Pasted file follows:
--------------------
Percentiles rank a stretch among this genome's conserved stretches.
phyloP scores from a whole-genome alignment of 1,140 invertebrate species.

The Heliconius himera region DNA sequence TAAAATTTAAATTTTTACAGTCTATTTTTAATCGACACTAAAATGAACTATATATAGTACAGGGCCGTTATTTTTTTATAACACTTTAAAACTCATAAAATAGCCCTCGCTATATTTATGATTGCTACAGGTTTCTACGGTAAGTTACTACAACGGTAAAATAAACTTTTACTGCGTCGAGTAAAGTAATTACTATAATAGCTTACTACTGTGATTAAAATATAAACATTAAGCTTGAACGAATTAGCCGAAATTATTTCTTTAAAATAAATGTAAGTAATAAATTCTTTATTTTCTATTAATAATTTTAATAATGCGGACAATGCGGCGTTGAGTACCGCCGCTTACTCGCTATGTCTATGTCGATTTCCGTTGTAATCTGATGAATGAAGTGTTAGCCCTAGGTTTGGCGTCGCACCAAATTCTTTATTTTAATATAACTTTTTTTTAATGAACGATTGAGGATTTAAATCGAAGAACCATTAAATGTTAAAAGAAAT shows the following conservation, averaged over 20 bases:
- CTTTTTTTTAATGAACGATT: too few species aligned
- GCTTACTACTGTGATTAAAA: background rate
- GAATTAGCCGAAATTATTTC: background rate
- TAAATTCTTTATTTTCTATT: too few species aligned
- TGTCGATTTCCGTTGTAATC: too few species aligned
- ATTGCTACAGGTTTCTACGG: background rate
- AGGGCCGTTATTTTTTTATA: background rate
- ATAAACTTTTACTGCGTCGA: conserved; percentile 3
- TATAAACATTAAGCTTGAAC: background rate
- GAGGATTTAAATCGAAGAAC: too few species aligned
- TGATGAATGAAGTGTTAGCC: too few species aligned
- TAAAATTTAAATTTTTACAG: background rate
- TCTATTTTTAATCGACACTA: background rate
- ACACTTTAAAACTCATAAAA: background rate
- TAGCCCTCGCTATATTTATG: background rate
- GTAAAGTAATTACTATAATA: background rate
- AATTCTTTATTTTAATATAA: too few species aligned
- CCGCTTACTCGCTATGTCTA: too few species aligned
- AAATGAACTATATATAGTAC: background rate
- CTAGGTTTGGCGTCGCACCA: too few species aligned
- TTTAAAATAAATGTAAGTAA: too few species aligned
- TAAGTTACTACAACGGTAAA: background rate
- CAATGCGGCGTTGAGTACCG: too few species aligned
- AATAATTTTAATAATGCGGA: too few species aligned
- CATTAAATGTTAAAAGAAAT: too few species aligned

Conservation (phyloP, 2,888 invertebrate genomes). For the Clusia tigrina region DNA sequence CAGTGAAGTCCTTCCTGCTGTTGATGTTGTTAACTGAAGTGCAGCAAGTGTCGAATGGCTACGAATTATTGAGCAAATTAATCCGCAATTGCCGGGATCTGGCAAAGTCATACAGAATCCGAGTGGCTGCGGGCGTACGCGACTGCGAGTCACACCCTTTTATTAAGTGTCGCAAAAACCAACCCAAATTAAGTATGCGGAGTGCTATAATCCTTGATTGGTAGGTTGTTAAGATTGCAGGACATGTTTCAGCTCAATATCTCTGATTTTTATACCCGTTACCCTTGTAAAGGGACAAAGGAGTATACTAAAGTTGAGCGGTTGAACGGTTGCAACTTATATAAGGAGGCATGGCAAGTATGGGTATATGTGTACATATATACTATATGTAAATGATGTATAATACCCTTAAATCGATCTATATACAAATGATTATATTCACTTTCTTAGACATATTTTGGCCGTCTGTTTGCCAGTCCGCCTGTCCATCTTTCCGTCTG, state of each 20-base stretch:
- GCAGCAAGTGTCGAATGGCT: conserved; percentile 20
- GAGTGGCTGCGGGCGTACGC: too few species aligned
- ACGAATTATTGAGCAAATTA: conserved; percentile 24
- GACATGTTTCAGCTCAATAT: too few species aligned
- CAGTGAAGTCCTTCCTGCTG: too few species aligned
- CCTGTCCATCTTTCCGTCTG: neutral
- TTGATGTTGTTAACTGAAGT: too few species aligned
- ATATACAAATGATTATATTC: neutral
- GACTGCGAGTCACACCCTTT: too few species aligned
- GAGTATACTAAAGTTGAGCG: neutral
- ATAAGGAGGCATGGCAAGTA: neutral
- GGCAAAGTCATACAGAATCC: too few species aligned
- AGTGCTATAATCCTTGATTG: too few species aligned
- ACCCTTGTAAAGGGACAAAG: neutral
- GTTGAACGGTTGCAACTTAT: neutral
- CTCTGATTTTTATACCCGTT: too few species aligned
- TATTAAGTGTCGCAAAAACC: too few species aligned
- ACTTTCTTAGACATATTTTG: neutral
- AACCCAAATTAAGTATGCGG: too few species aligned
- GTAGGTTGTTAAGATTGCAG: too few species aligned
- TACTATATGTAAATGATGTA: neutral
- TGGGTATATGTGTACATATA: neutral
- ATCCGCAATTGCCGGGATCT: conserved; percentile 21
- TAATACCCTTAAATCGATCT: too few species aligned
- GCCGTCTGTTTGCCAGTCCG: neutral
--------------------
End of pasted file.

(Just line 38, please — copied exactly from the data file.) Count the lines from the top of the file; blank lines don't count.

- GACTGCGAGTCACACCCTTT: too few species aligned